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Governor proposes $101 million for new innovation center at Radford University

Governor proposes $101 million for new innovation center at Radford University


Gov. Ralph Northam has allocated nearly $101 million toward the Center for Adaptive Innovation and Creativity planned for Radford University’s main campus.

The funding — which will require General Assembly approval — is part of the governor’s recently proposed 2020-22 budget. The money from the state is expected to cover the cost of the project, which Radford currently estimates to be $97.8 million.

The center would represent the largest capital construction project in the history of Radford University in terms of total funding and square footage, according to a university news release.

The 178,000-square-foot building would replace existing space for the College of Visual and Performing Arts — McGuffey and Porterfield halls would be torn down — and also would create interdisciplinary spaces serving the Waldron College of Health and Human Services and the Artis College of Science and Technology, according to university spokeswoman Caitlyn Scaggs.

The state approved detailed plans for the project in July 2018, and the university expects construction to start during the fall of 2020 and finish in spring 2023, assuming the funding is approved by legislators. Students and faculty are expected to begin using the new building during the summer of 2023 under the current timeline.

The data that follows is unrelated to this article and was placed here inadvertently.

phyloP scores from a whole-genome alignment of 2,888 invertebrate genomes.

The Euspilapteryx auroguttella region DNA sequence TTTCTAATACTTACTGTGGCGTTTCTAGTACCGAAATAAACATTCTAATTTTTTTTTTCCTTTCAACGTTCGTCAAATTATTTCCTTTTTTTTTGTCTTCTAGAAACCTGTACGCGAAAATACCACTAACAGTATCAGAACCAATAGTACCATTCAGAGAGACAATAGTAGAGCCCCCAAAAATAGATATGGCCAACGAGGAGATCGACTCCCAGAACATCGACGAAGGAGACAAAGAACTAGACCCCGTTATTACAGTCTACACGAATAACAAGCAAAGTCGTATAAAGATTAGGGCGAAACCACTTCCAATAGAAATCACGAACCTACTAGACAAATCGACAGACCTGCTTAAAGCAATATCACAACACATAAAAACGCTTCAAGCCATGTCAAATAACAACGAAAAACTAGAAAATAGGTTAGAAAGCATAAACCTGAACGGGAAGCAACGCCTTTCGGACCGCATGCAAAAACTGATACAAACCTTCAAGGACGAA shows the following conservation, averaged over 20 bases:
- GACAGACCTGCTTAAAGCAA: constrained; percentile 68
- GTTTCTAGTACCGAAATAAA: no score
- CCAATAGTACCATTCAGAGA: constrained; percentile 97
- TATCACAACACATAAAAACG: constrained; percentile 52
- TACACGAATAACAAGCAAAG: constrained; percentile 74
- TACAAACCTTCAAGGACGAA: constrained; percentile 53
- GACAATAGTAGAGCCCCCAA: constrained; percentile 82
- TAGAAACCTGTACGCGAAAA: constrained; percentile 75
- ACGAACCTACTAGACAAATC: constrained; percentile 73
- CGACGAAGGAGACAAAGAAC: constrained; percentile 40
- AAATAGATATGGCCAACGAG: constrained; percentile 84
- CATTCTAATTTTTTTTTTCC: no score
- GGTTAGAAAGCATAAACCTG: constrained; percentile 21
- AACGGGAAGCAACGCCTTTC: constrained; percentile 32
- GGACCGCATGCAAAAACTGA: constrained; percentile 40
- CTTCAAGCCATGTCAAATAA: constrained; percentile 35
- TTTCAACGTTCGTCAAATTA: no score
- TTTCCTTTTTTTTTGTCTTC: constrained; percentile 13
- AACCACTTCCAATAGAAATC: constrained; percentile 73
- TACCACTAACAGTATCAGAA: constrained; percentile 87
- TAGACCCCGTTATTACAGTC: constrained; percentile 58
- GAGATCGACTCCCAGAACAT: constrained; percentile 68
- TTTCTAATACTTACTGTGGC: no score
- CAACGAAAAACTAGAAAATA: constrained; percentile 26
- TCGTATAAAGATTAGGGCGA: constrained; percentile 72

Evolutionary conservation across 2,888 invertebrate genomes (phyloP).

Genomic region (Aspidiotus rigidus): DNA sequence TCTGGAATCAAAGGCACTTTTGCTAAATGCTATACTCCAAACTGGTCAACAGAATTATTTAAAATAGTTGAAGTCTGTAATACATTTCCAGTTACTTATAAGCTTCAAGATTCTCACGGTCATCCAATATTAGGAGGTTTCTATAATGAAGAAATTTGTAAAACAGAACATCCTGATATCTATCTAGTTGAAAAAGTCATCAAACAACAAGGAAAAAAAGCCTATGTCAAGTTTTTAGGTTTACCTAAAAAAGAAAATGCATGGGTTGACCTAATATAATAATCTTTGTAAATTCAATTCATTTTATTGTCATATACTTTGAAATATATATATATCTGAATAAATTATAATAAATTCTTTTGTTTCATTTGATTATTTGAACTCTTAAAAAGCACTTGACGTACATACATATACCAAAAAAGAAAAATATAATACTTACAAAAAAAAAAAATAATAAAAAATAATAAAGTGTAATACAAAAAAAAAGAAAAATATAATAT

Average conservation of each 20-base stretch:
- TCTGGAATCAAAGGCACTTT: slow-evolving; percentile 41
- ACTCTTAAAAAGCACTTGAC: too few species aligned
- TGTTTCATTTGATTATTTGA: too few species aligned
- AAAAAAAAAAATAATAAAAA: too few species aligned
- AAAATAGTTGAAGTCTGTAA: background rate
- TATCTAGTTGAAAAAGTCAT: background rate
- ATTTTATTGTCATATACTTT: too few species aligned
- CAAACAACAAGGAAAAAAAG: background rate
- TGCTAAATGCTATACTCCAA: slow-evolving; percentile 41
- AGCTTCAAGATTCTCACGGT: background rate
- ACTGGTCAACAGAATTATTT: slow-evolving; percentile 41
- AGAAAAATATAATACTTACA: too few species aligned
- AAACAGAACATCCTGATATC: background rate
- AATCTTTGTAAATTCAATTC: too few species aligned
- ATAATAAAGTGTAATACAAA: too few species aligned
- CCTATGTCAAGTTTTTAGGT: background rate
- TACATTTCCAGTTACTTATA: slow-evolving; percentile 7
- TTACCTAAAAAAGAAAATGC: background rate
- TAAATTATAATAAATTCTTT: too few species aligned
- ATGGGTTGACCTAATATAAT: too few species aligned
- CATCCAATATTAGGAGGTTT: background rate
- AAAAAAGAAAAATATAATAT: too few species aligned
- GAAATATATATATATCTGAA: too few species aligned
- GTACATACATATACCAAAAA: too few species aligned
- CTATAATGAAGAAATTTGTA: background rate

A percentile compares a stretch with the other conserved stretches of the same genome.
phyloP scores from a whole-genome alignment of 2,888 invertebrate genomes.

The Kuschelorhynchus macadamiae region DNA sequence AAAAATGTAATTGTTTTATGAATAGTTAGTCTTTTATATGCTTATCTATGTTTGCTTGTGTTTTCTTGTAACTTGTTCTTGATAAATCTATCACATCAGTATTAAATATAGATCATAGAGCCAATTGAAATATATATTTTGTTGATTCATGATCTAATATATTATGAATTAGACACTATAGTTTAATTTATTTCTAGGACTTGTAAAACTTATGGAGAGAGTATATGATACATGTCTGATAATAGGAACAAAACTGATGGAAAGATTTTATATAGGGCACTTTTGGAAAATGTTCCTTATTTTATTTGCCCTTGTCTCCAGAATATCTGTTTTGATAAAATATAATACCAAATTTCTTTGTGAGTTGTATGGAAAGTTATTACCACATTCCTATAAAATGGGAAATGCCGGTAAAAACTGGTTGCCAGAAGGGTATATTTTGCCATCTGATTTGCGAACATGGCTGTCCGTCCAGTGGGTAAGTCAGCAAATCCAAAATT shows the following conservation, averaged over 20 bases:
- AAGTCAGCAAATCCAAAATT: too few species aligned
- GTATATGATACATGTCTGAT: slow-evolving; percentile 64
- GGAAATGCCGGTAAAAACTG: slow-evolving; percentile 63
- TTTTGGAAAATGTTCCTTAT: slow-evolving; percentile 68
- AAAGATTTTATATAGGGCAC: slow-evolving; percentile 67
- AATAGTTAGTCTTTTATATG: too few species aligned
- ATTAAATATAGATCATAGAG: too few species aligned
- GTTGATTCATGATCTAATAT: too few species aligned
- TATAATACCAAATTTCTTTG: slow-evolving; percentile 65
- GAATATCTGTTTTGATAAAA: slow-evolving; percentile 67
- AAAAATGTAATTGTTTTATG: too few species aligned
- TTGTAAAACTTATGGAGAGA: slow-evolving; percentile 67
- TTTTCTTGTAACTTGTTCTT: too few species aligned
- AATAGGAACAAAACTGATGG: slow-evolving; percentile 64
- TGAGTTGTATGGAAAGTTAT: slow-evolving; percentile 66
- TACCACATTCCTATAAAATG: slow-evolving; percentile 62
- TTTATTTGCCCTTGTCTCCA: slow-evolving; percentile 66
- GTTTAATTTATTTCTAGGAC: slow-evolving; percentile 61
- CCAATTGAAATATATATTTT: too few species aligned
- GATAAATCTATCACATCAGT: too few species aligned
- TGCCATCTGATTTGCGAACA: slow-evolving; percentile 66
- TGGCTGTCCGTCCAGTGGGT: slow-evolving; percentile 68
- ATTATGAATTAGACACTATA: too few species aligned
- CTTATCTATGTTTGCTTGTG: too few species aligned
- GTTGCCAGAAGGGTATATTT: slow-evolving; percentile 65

Virginia’s Department of Historic Resources approved the proposed demolition, and the environmental impact report has been approved by the Department of Environmental Quality, the university said. The contract for pre-construction services was awarded to Skanska on Oct. 8, according to the university.

While Radford has undertaken many multi-million-dollar capital projects in recent years — including a new gym, a humanities building and a science building — this is the first major project planned since President Brian Hemphill took the reins in July 2016, Scaggs said.

Hemphill said he is excited that the governor is investing heavily in Radford and believes the building will only make students’ education better. The school has been working with the state over the last few years to update facilities that Radford has deemed inadequate for current learning environments and technologies, while enhancing safety and accessibility for faculty, staff and the public, according to the university.

“I am very encouraged by these developments for our campus and our community. Furthermore, I remain optimistic that our vision for the Center for Adaptive Innovation and Creativity will come to life and our focus on student engagement and success will continue to grow due to support from the Commonwealth of Virginia,” he said in a news release.

The facility would include classrooms, studios, performance and exhibition spaces and clinical research and laboratory space, in addition to multi-use environments, such as maker spaces, simulation and virtual and augmented reality laboratories and computer centers.

Additionally, the center will have lower maintenance costs than the aging buildings currently in place, according to the university.

Porterfield Hall was built in the early 1970s and McGuffey Hall in the early ‘50s. The university said it has spent $8 million to replace failing infrastructure in the two buildings over the last decade and predicts it would spend another $6 million to $8 million in the next five years.

Additionally, starting the building process now will save an additional $20 million, assuming an average 4% annual inflation rate, according to plans from the university.

Del. Chris Hurst D-Blacksburg, said in the release that he supports the project.

“Working closely with my colleagues in the General Assembly, I will fully advocate for this project and other priorities that will significantly enhance the learning environment at Radford University,” he said.

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